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A little while ago, somewhere around 3 in the morning (I was trying to sleep, I swear), I came up with the idea to do some posts every now and again called “Back to Basics”. These posts will cover a variety of topics, but all of them will deal with cooking or baking situations that, although they seem like they might be intuitive, can actually be quite confusing, especially for the beginning cook.

I’m hoping this is one of my better 3-in-the-morning ideas.

So, let’s start at the very beginning…a very good place to start…(name that movie!): Reading recipes!

It may seem like one of the most basic parts of cooking, but reading a recipe can be tricky business, especially when not everyone writes recipes in the same way. Some people write recipes with the beginning cook in mind and include plenty of details, while others assume their readers have a certain knowledge base and forgo some of the explanations. So how can you know if you are reading a recipe correctly?

In this post, we are going to explore the ingredient list. Even though this may seem like a pretty straight-forward thing (Here’s what you need! Get to it!), this is perhaps where the biggest level of variation occurs in how people write recipes. So let’s talk about some of these differences and how we can use a few basic assumptions when preparing our ingredients for a recipe.

–  Know your units of measurement and their abbreviations: Some recipe writers – such as myself – always write out their units of measurement (tablespoons, cups, ounces, etc.). Others always use abbreviations. Here’s a list of some common (English unit) abbreviations and what they mean:

  • c or C= cup
  • t or tsp = teaspoon
  • T or tbl or tbsp = tablespoon
  • oz = ounce (fl. oz = fluid ounce)
  • lb = pound
  • pt = pint
  • qt = quart
  • pkg = package

–  Know default ingredients: Sometimes recipes always specify what type of ingredients you should use. For example, some recipe writers always specify “granulated sugar” instead of simply listing “sugar”. Other times, you have to make a few assumptions about what ingredients are intended. Here are a few general assumptions* that you can make if a recipe does not state otherwise:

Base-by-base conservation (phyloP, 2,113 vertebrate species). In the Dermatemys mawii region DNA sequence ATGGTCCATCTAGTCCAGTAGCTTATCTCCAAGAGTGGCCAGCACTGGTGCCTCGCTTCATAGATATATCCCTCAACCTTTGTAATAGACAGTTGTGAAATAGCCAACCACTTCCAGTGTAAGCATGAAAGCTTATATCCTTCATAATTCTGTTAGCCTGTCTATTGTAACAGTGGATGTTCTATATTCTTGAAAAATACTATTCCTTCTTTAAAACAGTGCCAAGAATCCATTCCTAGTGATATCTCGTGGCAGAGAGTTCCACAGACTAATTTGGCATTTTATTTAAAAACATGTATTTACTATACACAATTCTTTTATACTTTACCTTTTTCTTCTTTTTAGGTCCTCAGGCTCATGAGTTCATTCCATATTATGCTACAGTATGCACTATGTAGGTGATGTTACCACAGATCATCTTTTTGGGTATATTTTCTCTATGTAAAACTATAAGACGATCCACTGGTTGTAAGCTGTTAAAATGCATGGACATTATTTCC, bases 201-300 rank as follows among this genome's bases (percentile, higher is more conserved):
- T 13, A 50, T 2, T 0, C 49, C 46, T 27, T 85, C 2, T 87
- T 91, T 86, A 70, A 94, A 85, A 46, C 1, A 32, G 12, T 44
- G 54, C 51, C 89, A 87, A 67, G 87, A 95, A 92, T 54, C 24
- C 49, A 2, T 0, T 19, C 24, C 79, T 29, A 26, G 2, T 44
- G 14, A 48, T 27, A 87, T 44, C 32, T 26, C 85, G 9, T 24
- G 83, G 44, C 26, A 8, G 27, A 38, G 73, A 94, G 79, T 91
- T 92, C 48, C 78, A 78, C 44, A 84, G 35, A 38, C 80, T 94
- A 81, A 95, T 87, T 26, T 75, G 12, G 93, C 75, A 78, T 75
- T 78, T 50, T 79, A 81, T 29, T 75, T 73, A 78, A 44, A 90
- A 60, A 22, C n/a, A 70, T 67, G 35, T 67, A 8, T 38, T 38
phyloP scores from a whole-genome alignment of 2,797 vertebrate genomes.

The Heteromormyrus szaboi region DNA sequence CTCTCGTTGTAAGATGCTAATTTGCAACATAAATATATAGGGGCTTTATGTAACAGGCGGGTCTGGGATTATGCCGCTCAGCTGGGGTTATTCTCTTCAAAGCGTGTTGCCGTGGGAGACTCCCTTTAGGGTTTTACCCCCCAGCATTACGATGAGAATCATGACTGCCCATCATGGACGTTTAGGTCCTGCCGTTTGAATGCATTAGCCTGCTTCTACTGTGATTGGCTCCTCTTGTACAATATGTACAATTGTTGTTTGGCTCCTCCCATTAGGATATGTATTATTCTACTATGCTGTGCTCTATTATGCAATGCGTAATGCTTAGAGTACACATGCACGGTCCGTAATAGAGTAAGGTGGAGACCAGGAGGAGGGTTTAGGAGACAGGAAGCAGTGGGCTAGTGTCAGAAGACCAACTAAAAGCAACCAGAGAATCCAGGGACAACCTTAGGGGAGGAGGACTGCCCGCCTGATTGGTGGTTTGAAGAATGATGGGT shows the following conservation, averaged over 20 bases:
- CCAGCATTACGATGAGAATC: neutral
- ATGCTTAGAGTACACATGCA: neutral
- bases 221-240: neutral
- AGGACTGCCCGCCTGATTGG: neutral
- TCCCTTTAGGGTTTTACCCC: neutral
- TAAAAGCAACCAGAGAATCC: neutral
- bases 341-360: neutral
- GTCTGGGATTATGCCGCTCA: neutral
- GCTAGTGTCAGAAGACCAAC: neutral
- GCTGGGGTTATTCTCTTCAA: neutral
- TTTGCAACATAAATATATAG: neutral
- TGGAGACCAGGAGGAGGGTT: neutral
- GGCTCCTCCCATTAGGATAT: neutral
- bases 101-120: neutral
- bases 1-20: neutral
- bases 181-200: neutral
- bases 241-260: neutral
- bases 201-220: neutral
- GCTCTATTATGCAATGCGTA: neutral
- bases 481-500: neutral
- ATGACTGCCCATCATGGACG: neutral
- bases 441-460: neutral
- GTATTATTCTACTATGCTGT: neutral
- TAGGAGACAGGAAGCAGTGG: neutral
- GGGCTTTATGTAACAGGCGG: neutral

• Sugar = granulated sugar
  • Eggs = large eggs
  • Flour = all-purpose flour
  • Vanilla = pure vanilla extract
  • Butter = salted butter
  • Cinnamon = ground cinnamon (As a rule of thumb, I generally assume any spice that comes in whole and ground form is usually intended to be ground unless the writer states otherwise [“1 tsp whole cloves”])
  • Yeast = To be honest, a good recipe will specify a type of yeast, but if none is mentioned, I usually assume active dry yeast (as opposed to rapid rise or fresh yeast).
  • Oil = In baking recipes, this typically refers to a light-flavored oil, such as vegetable oil. If you are cooking or sautéing, it typically refers to an oil such as olive oil, that will impart a small amount of flavor and can withstand a decent amount of heat.

*Ok, we all know what can happen when you make assumptions, so I will not claim that these are always the case. In my experience, however, they are pretty darn reliable. So take that for what it’s worth.

–  Know when to measure: Ingredient lists can be tricky. For example, one recipe might say, “1 cup halved cherry tomatoes”, while another recipe says, “1 cup cherry tomatoes, halved”. What’s the difference? Is there one?

The quick answer is yes, there is a difference. The long answer is that the difference is when to measure.

In the first instance (“1 cup halved cherry tomatoes”), the writer wants you to measure out 1 cup of halved cherry tomatoes – cut them, then measure them. In the second (“1 cup cherry tomatoes, halved”), he or she wants you to measure out 1 cup of whole cherry tomatoes, and then cut them in half. In other words: any instructions that come after the listed ingredient should occur after measuring. Any instructions that are listed with the ingredient should be a part of the measuring process. Make sense?


Do you have a “Back to Basics” topic that you’d like to see me cover? Maybe you’d like to know how to properly cook rice, or what sorts of things you should always have on hand in your pantry. Leave me a comment or shoot me an email and I will see what I can do!


  1. Great idea! I talk about this stuff with my kids all the time and it’s such a great way to learn basic measuring skills, reading, fluid vs. dry measure. I think people often forget that adults might need some help in this area too! When you read you begin with A,B,C. When you sing you begin with do, re, me, Fraulein Maria!

    For a future topic, my husband could use one on poach vs. simmer vs. boil! lol

    1. Ding ding ding! You got the movie! You win a gold star on your theoretical chart. =)

      I actually am planning on part 2 of this post to be about deciphering instructions and what some of the terms mean! I already had simmer and boil, but I can certainly add poach to the list! Then you can just make your hubby refer to it like a dictionary ๐Ÿ˜‰

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